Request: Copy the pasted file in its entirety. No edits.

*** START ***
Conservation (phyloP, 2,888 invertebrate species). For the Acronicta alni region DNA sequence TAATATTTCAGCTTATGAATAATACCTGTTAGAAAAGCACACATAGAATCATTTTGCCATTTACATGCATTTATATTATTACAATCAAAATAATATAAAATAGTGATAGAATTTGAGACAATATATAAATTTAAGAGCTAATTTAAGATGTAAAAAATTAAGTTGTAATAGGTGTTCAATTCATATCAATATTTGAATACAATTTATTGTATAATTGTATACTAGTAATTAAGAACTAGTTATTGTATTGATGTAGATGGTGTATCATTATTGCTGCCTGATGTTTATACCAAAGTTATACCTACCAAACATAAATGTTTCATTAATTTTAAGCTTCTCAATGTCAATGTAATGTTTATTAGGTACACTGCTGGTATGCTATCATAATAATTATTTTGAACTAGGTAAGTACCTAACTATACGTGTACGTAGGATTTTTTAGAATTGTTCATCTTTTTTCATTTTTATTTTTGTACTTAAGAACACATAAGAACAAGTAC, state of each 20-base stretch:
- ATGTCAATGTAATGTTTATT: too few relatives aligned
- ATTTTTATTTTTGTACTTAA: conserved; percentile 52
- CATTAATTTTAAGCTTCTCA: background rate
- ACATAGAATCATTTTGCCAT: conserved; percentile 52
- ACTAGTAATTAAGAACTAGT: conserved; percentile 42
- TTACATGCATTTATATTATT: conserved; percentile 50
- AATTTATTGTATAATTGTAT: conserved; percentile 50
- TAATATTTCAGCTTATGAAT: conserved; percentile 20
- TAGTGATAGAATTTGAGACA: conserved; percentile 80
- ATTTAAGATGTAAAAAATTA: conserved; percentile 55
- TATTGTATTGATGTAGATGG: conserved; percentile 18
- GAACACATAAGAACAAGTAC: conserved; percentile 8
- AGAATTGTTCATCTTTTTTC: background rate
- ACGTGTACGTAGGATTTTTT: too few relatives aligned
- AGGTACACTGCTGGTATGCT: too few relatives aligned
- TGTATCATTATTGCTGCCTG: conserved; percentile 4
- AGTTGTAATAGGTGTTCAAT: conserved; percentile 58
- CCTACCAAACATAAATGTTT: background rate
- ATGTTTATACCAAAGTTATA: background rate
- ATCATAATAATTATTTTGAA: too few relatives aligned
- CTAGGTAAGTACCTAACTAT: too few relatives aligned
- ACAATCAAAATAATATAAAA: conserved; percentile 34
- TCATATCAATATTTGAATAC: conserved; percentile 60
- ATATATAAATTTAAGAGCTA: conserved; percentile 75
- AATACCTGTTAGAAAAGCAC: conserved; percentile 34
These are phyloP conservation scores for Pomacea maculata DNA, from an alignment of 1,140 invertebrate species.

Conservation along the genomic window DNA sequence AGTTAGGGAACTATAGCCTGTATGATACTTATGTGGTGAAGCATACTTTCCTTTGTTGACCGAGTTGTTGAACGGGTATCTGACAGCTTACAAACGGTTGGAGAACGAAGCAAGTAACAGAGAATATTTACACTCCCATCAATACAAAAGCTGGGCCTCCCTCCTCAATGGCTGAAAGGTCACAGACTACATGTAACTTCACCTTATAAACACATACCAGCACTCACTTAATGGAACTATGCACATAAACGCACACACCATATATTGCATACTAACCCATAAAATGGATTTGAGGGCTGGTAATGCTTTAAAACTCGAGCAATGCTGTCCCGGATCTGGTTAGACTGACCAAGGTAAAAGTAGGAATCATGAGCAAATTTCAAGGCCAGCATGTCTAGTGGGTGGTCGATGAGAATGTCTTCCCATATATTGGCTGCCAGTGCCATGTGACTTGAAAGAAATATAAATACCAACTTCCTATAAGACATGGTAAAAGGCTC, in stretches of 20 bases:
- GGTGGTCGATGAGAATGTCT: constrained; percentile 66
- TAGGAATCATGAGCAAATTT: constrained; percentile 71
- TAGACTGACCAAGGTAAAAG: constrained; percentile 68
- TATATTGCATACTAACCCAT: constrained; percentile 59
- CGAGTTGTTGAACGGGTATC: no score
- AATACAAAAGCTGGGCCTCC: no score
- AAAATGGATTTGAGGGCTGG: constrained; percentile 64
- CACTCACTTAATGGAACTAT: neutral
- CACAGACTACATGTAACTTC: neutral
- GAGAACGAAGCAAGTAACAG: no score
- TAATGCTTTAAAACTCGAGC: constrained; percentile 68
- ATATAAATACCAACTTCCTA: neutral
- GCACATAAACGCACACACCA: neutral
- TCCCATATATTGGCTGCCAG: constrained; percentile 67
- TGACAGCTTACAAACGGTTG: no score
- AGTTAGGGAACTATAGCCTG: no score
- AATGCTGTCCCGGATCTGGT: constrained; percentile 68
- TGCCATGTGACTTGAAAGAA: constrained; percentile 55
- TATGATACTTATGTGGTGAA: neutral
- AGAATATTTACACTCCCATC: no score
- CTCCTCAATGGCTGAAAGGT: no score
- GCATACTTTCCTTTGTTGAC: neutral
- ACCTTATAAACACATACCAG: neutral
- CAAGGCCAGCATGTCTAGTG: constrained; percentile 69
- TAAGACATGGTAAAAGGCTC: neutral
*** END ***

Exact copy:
Conservation (phyloP, 2,888 invertebrate species). For the Acronicta alni region DNA sequence TAATATTTCAGCTTATGAATAATACCTGTTAGAAAAGCACACATAGAATCATTTTGCCATTTACATGCATTTATATTATTACAATCAAAATAATATAAAATAGTGATAGAATTTGAGACAATATATAAATTTAAGAGCTAATTTAAGATGTAAAAAATTAAGTTGTAATAGGTGTTCAATTCATATCAATATTTGAATACAATTTATTGTATAATTGTATACTAGTAATTAAGAACTAGTTATTGTATTGATGTAGATGGTGTATCATTATTGCTGCCTGATGTTTATACCAAAGTTATACCTACCAAACATAAATGTTTCATTAATTTTAAGCTTCTCAATGTCAATGTAATGTTTATTAGGTACACTGCTGGTATGCTATCATAATAATTATTTTGAACTAGGTAAGTACCTAACTATACGTGTACGTAGGATTTTTTAGAATTGTTCATCTTTTTTCATTTTTATTTTTGTACTTAAGAACACATAAGAACAAGTAC, state of each 20-base stretch:
- ATGTCAATGTAATGTTTATT: too few relatives aligned
- ATTTTTATTTTTGTACTTAA: conserved; percentile 52
- CATTAATTTTAAGCTTCTCA: background rate
- ACATAGAATCATTTTGCCAT: conserved; percentile 52
- ACTAGTAATTAAGAACTAGT: conserved; percentile 42
- TTACATGCATTTATATTATT: conserved; percentile 50
- AATTTATTGTATAATTGTAT: conserved; percentile 50
- TAATATTTCAGCTTATGAAT: conserved; percentile 20
- TAGTGATAGAATTTGAGACA: conserved; percentile 80
- ATTTAAGATGTAAAAAATTA: conserved; percentile 55
- TATTGTATTGATGTAGATGG: conserved; percentile 18
- GAACACATAAGAACAAGTAC: conserved; percentile 8
- AGAATTGTTCATCTTTTTTC: background rate
- ACGTGTACGTAGGATTTTTT: too few relatives aligned
- AGGTACACTGCTGGTATGCT: too few relatives aligned
- TGTATCATTATTGCTGCCTG: conserved; percentile 4
- AGTTGTAATAGGTGTTCAAT: conserved; percentile 58
- CCTACCAAACATAAATGTTT: background rate
- ATGTTTATACCAAAGTTATA: background rate
- ATCATAATAATTATTTTGAA: too few relatives aligned
- CTAGGTAAGTACCTAACTAT: too few relatives aligned
- ACAATCAAAATAATATAAAA: conserved; percentile 34
- TCATATCAATATTTGAATAC: conserved; percentile 60
- ATATATAAATTTAAGAGCTA: conserved; percentile 75
- AATACCTGTTAGAAAAGCAC: conserved; percentile 34
These are phyloP conservation scores for Pomacea maculata DNA, from an alignment of 1,140 invertebrate species.

Conservation along the genomic window DNA sequence AGTTAGGGAACTATAGCCTGTATGATACTTATGTGGTGAAGCATACTTTCCTTTGTTGACCGAGTTGTTGAACGGGTATCTGACAGCTTACAAACGGTTGGAGAACGAAGCAAGTAACAGAGAATATTTACACTCCCATCAATACAAAAGCTGGGCCTCCCTCCTCAATGGCTGAAAGGTCACAGACTACATGTAACTTCACCTTATAAACACATACCAGCACTCACTTAATGGAACTATGCACATAAACGCACACACCATATATTGCATACTAACCCATAAAATGGATTTGAGGGCTGGTAATGCTTTAAAACTCGAGCAATGCTGTCCCGGATCTGGTTAGACTGACCAAGGTAAAAGTAGGAATCATGAGCAAATTTCAAGGCCAGCATGTCTAGTGGGTGGTCGATGAGAATGTCTTCCCATATATTGGCTGCCAGTGCCATGTGACTTGAAAGAAATATAAATACCAACTTCCTATAAGACATGGTAAAAGGCTC, in stretches of 20 bases:
- GGTGGTCGATGAGAATGTCT: constrained; percentile 66
- TAGGAATCATGAGCAAATTT: constrained; percentile 71
- TAGACTGACCAAGGTAAAAG: constrained; percentile 68
- TATATTGCATACTAACCCAT: constrained; percentile 59
- CGAGTTGTTGAACGGGTATC: no score
- AATACAAAAGCTGGGCCTCC: no score
- AAAATGGATTTGAGGGCTGG: constrained; percentile 64
- CACTCACTTAATGGAACTAT: neutral
- CACAGACTACATGTAACTTC: neutral
- GAGAACGAAGCAAGTAACAG: no score
- TAATGCTTTAAAACTCGAGC: constrained; percentile 68
- ATATAAATACCAACTTCCTA: neutral
- GCACATAAACGCACACACCA: neutral
- TCCCATATATTGGCTGCCAG: constrained; percentile 67
- TGACAGCTTACAAACGGTTG: no score
- AGTTAGGGAACTATAGCCTG: no score
- AATGCTGTCCCGGATCTGGT: constrained; percentile 68
- TGCCATGTGACTTGAAAGAA: constrained; percentile 55
- TATGATACTTATGTGGTGAA: neutral
- AGAATATTTACACTCCCATC: no score
- CTCCTCAATGGCTGAAAGGT: no score
- GCATACTTTCCTTTGTTGAC: neutral
- ACCTTATAAACACATACCAG: neutral
- CAAGGCCAGCATGTCTAGTG: constrained; percentile 69
- TAAGACATGGTAAAAGGCTC: neutral